Man Man: website | myspace | Rabbit Habits review | interview with Honus Honus | live review
Anti Records: website | youtube

Violens Summer Tour Dates

New York experimental indie outfit Violens will open for the likes of Grizzly Bear and MGMT on select dates this summer. MGMT asked Violens to join them on the road following Violens front man Jorge Elbrecht’s remix of the MGMT single “Time To Pretend.” On June 5th, they’ll headline a Mercury Lounge show with friends Chairlift and Project Jenny, Project Jan for Mixel Pixel‘s CD release show.

Violens recently released their critically acclaimed new single “Trance-Like Turn” on The Green Owl Records Comp: A Benefit for the Energy Action Coalition. Their contribution is featured among tracks by other notable artists such as Feist, Muse, Deerhoof, Bloc Party, A Place To Bury Strangers and many more. 100% of profits from the album sales will be donated to the EAC, to support their efforts to raise environmental awareness in our community.

Tour Dates:
June 05 – Mercury Lounge ($10/21+) Doors @ 7pm
7:30 Project Jenny, Project Jan
8:30 Chairlift
9:30 Violens
10:30 Mixel Pixel (Record Release)

July 25 – Philadelphia, PA @ First Unitarian Church (w/MGMT)
Aug 11-Washington DC @ Sixth & I Historic Synagogue (w/Grizzly Bear)
Aug 14- Boston, MA @ Museum of Fine Arts (w/Grizzly Bear)
+more to be announced!

Violens: myspace | interview with | live review | download “Violent Sensation Descends”

Ingrid Michaelson Headlining Tour

New York doll Ingrid Michaelson will be performing at the WDST Mountain Jam Festival tomorrow before launching her national headlining tour this Sunday, June 1st, in the City of Brotherly Love (Jessica will be there to cover it!).

Earlier this year, she headlined the sold out Hotel Café Tour and performed on “The Tonight Show with Jay Leno,” promoting her self-released sophomore album Boys and Girls, which has garnered nothing but critical acclaim since it 2006 release. Hit single “The Way I Am” was featured in an Old Navy commercial last fall, propelling it to over 630,000 digital downloads.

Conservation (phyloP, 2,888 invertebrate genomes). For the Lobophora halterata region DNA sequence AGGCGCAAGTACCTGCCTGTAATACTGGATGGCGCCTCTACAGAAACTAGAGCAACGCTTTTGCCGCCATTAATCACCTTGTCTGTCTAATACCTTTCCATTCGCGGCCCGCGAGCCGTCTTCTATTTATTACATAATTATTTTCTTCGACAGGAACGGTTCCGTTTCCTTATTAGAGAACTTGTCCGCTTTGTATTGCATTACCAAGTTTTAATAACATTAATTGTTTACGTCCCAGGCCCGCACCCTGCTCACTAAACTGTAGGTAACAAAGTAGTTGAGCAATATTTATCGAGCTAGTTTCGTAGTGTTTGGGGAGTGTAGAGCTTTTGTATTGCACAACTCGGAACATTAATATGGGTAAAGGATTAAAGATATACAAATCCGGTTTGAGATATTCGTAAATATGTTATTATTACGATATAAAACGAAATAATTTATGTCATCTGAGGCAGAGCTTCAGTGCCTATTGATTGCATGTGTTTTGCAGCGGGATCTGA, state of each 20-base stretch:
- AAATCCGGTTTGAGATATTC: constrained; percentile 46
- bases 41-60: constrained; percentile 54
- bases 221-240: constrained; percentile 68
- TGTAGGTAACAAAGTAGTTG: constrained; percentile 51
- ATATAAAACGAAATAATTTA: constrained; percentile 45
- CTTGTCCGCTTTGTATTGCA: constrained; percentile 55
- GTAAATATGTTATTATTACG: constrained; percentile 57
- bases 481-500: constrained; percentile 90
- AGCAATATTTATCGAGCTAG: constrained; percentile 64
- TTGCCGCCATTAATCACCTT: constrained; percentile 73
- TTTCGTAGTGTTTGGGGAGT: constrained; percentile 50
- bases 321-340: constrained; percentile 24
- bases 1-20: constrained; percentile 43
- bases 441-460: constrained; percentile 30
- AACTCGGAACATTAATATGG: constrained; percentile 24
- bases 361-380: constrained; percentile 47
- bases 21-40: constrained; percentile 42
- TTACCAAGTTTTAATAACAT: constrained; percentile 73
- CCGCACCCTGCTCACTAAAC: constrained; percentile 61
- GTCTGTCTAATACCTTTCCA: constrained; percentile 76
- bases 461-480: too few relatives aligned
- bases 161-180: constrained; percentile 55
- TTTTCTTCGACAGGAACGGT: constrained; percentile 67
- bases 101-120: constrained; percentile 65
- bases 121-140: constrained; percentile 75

In addition to taking over television waves with her beautiful music, Michaelson is also one of four musicians to compose original songs for bestselling author Augusten Burroughs‘ new audiobook, A Wolf at the Table. “Spare Change,” inspired from the text, appears exclusively alongside songs from artists Patti Smith, Sea Wolf, and Tegan Quin from Tegan and Sara. Earlier this month, she performed in the children’s ward at Mt. Sinai Hospital in New York City as part of the Fifth Annual Project Sunshine Gala, raising money for free programs and services to children and families who are affected by serious medical challenges.

When her headlining tour wraps in early July, Michaelson will perform at several festivals, including Philadelphia’s XPoNential Music Festival, Milwaukee’s Summerfest and the Mile High Festival in Denver, CO before a string of dates opening for Dave Matthews Band in stadium-sized venues. She can also bee seen playing Austin City Limits this fall.

Tour Dates:
May 31 – Hunter NY / WDST Mountain Jam Festival
Jun 01 – Philadelphia PA / Theatre of Living Arts
Jun 02 – Pittsburgh PA / Mr. Smalls Theatre (POSTPONED)
Jun 04 – Louisville KY / Headliners
Jun 05 – Chicago IL / Park West
Jun 06 – Minneapolis MN / Fine Line Music Cafe
Jun 07 – Madison WI / Barrymore Theater
Jun 09 – Nashville TN / Exit/In
Jun 10 – Atlanta GA / Variety Playhouse
Jun 11 – Orlando FL / The Social
Jun 12 – St. Petersburg FL / State Theatre
Jun 14 – Birmingham AL / City States Festival
Jun 16 – Greenville SC / Handlebar
Jun 17 – Carrboro NC / Cat’s Cradle